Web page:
Doctors discovered Vasquez, 26, had a ruptured blood vessel in his brain and performed 5 1/2 hours of surgery Friday after the former 18th-round Draft pick felt some problems with his vision while working out at the Mariners' training complex in Peoria, Ariz., where he was recovering from a shoulder injury.
"He's a miracle," said his father, Rudy, who is a scout in the Angels' organization. "We have a strong faith in Jesus and Anthony's faith has always been strong as well. There's no other way to say it. When the neurosurgeon came out he said, 'Your son should be dead, but he's not.'"
By Monday afternoon, Rudy was driving Anthony from Phoenix to their home in San Antonio, Texas, still amazed by the positive outcome of what had been such a swift and potentially tragic situation.
The former USC standout felt some headaches about 10 days earlier, according to his father, but didn't think anything was wrong until he had some vision problem and dizziness on Wednesday during a throwing session.
After tests showed a lesion in his brain, things began moving quickly and when doctors performed surgery Friday morning at St. Joseph's Hospital in Phoenix, they found a ruptured arteriovenous malformation (AVM), which is a life-threatening tangle of blood vessels in the brain.
Yet by Monday, Vasquez had been discharged and was headed home with his dad, who said doctors indicated he should stay away from heavy lifting for 6-8 weeks, but should be fine to resume a normal life after that. And, yeah, if all goes according to plan, he could be pitching again by next spring.
"It was frightening, but it's an amazing story," Rudy said. "They said he dodged a silver bullet. It's unbelievable. We know it happens every day to somebody in this world. This time it was us and we're just thankful he's OK."
Mariners general manager Jack Zduriencik talked with the family by phone every day and was relieved by the outcome.
"What's happened there is pretty remarkable," Zduriencik said. "You think life is great and all of a sudden this kid is going in for brain surgery. But he's a terrific kid with tremendous faith and a strong family.
"They handled this thing as remarkably as anybody could handle it. It's a remarkable story, this young kid had such a tragic thing happen and it's amazing today he's driving home. How do you figure? They're very, very blessed. It'll be some kind of family gathering in San Antonio when they get home."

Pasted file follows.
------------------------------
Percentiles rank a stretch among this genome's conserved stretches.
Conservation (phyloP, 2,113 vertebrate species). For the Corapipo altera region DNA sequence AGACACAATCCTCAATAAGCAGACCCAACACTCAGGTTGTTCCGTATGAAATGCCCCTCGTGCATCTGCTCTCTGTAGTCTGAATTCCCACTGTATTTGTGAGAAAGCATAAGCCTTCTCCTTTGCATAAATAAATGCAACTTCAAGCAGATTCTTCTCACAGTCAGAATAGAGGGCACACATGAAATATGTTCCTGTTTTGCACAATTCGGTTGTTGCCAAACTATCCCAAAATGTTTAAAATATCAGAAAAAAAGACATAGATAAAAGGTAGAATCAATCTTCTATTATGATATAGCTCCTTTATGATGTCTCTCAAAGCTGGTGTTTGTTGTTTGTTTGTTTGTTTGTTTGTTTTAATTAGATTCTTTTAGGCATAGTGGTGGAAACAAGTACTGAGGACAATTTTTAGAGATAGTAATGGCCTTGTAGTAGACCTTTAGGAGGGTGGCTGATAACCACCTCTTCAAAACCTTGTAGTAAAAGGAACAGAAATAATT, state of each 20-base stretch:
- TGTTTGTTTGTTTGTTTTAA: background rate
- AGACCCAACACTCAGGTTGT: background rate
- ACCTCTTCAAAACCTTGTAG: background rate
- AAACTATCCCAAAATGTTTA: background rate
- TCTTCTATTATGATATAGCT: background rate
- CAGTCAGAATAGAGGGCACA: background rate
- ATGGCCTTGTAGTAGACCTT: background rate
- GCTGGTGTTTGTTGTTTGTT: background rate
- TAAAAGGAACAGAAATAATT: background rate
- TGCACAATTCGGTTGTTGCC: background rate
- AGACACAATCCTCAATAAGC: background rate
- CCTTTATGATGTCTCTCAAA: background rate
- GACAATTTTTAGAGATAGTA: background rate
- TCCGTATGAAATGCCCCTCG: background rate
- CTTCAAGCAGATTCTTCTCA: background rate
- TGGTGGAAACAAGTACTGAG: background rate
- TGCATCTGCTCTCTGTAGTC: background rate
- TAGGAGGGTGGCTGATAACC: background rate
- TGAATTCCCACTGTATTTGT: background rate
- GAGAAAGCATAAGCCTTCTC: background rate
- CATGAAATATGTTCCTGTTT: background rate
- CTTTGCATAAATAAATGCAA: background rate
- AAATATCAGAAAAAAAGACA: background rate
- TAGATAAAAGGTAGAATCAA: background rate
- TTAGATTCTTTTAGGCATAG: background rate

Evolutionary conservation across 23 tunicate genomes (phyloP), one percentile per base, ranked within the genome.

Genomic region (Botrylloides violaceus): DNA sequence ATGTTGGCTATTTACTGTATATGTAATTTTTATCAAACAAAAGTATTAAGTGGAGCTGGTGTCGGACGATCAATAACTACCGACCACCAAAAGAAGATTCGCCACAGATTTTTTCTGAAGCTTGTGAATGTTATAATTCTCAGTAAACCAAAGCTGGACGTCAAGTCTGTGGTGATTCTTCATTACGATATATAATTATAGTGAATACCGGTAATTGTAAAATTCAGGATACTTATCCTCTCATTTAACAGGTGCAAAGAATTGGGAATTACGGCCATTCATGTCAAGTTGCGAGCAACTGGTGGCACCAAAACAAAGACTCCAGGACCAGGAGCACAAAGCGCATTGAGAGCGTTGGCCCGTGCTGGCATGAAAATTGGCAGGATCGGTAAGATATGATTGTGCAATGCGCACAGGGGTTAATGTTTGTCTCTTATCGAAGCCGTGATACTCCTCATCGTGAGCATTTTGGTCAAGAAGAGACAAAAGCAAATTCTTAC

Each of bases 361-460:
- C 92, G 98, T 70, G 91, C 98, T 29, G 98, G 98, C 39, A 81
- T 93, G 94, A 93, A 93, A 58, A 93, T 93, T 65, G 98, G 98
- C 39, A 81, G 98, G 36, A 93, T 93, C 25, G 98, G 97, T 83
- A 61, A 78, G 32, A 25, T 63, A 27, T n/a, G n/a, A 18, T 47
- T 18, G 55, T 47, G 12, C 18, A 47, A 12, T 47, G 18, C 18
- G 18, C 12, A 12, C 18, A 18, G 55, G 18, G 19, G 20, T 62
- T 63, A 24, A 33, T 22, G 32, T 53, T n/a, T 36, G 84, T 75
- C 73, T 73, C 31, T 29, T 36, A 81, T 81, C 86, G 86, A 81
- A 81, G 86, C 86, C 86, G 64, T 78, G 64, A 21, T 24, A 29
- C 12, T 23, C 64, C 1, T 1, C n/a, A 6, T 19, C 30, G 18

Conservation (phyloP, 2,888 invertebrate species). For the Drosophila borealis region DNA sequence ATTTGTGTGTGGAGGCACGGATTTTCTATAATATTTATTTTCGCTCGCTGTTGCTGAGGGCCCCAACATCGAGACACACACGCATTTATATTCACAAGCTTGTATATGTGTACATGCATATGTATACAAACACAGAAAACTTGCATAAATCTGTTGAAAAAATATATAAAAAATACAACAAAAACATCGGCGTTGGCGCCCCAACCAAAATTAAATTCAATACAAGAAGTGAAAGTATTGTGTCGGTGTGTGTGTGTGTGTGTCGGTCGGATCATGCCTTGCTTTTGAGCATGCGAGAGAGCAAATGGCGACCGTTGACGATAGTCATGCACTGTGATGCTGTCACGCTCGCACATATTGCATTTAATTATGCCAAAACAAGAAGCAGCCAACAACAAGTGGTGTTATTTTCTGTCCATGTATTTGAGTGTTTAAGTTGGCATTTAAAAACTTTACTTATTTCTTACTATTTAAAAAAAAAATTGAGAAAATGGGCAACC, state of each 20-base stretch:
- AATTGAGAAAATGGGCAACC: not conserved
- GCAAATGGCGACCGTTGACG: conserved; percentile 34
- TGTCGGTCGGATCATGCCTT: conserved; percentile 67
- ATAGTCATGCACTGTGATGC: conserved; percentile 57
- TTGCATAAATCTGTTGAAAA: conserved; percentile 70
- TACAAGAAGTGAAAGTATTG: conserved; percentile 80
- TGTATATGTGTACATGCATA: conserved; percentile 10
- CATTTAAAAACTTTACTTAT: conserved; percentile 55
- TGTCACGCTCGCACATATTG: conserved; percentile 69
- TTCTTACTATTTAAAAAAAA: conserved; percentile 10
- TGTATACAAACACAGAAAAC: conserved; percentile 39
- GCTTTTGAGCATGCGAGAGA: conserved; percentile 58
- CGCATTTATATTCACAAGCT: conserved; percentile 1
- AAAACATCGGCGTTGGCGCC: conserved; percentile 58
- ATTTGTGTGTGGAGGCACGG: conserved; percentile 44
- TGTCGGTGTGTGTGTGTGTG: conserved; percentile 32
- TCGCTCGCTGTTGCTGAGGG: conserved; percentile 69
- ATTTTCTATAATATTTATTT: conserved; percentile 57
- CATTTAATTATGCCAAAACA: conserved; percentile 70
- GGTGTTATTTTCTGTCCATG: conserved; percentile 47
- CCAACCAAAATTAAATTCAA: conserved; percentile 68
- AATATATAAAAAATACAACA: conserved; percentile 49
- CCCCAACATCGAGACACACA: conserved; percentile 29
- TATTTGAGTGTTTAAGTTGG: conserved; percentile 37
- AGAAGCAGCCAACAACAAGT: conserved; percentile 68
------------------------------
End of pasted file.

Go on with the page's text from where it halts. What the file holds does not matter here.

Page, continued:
Mariners fans will remember Vasquez as the rookie who had a rough go in the final six weeks of the 2011 season when he was called up following midseason trades of Doug Fister and Erik Bedard. The soft-tossing lefty won his Major League debut in Cleveland, but wound up going 1-6 with an 8.90 ERA in seven starts.
He got off to a strong start this past season in Triple-A Tacoma before the shoulder problem started cropping up. He was finally shut down on June 4 with a 5-4 record and 6.53 ERA and has been rehabbing in Peoria ever since.
Rudy is such a positive thinker that he says the situation ultimately might help Anthony's shoulder recover, now that he'll be forced to rest. And as a career baseball man, with two sons who've played the game at a high level, he isn't counting Anthony out of another shot in the Majors some day.
"He had a rough run of it in his short Major League time, but he's confident he can pitch up there," Rudy said. "Like a lot of young guys, he got up there and got beat up. But as an 18th-round Draft pick, he beat the odds once and he's confident he can do it again."
Which, of course, was the least of the family's concerns just a few days earlier.
"Who knows what plans the Mariners have, but he's just hoping for another shot," said Rudy. "But we'll take everything else now as secondary. We're a big baseball family and baseball is everything in our worldly lives. But we have a higher belief. Life is precious.
"There's that old adage, you never want to bury your child," he said. "I've been worried sick. I understand it happens every day to somebody and we'll accept whatever the Lord does. But we sure are glad it's turned out this way."